New Zealand Light Leather (10% Booth and 90% NZ fellmongers) later sold to Gomshall. Important source of crust for Pavlova from 1970
Bulleys Tanneries Ltd (Thika & Kahawa factories)
Booth & Co (England)
Booth & Co (International)
Booth & Company Limited, Merchants in hides and skins
Bulleys Tanners Limited, a small tannery outside Nairobi (1952)
Bulleys Trading Company, Import Agents
Booth Steamship Company (whose ownership was sold in 1946) had subsidiaries The Booth American Shipping Corporation of New York, and The South End Stevedoring and Porterage Co Ltd of Liverpool. After the sale of the Steamship Co. Alfred Booth & Co. transferred their registered office from Liverpool to London.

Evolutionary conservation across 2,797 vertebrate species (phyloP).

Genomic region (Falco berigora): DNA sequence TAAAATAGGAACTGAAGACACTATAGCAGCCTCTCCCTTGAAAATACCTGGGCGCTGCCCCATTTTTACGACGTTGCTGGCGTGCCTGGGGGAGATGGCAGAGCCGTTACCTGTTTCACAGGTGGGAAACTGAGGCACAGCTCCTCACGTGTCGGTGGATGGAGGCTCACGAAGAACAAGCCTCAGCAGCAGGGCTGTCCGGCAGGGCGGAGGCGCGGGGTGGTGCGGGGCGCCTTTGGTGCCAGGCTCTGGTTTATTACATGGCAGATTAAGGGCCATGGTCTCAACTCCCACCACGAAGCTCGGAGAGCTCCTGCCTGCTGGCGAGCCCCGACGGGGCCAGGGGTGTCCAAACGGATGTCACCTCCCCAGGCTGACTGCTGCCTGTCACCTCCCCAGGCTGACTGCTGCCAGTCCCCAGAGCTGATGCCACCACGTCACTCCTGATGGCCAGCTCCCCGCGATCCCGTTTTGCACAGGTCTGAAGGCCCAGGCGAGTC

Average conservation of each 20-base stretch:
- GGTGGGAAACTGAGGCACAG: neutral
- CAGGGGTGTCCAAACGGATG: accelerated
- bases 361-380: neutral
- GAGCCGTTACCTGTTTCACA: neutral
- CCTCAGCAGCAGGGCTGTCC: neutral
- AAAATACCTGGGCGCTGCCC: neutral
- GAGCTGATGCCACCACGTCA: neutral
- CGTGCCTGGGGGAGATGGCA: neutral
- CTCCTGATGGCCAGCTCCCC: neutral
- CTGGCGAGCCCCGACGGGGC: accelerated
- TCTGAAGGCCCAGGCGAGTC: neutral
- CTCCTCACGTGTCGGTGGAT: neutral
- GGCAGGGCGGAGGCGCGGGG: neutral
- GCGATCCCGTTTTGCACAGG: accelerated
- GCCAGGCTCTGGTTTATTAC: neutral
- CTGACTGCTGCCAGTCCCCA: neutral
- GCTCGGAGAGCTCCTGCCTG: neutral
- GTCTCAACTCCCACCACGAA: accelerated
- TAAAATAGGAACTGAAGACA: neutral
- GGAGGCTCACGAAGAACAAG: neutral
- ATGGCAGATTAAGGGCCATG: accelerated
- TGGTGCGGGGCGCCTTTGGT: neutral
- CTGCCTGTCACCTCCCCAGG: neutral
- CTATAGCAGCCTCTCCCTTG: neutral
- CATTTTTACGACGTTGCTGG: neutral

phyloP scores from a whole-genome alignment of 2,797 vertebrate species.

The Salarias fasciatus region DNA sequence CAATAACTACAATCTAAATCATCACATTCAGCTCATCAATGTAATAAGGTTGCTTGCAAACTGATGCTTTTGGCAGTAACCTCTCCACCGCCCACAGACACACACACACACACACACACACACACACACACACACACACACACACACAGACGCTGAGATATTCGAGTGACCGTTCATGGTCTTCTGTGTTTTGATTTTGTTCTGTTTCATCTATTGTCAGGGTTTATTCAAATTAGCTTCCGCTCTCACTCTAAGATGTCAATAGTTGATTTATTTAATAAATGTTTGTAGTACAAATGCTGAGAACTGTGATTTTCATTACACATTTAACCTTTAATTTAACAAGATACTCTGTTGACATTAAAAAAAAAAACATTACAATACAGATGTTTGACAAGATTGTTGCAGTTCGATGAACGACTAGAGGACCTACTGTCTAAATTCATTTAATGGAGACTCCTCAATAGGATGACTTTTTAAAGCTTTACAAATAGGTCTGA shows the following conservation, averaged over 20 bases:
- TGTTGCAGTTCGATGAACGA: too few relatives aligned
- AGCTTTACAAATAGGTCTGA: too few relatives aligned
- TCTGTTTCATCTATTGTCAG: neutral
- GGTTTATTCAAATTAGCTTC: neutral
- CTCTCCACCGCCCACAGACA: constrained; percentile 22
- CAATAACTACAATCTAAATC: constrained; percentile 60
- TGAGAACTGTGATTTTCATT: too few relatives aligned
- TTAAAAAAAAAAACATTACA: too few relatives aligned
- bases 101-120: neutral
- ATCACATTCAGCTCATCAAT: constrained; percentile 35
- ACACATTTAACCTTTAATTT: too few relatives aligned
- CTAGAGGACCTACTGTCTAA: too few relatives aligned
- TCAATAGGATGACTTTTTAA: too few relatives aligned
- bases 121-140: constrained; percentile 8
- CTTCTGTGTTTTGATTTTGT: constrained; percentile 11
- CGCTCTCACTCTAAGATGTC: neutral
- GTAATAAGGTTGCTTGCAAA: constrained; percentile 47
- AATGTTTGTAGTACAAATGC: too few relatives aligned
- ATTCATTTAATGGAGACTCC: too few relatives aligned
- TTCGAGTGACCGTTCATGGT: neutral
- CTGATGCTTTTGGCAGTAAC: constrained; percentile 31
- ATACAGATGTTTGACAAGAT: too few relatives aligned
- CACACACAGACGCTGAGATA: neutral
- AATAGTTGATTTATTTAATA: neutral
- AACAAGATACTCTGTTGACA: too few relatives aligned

Booth & Company (Africa) Limited, Building Contractors
Densten Felt & Hair Co, USA (bought around 1910) In Philadelphia next to Surpass. Mostly producing underfoot for carpets.
Gardiner-Lucas Glue & Gelatine Corporation USA (bought around 1910)
B.Cannon & Co Ltd, Lincoln (established 1865 acquired pre WWI, glue and gelatine; but there was some fellmongering or leather making done in Lincoln also, which was closed in 1917 when Alfred Booth bought into the Pavlova leather syndicate)
The Booth Steamship Co. Set up 1881 and reformed in 1901 on the purchase of Red Cross Iquitos Steamship.
The Unit Construction Company acquired 1919 form Crittalls
In 1964 after a family split the leather business was established separately as Booth and Company (International) Ltd. It became a public company in 1974 and was sold to Garnar-Scotblair in 1981. John Sebastian Macaulay Booth was the Managing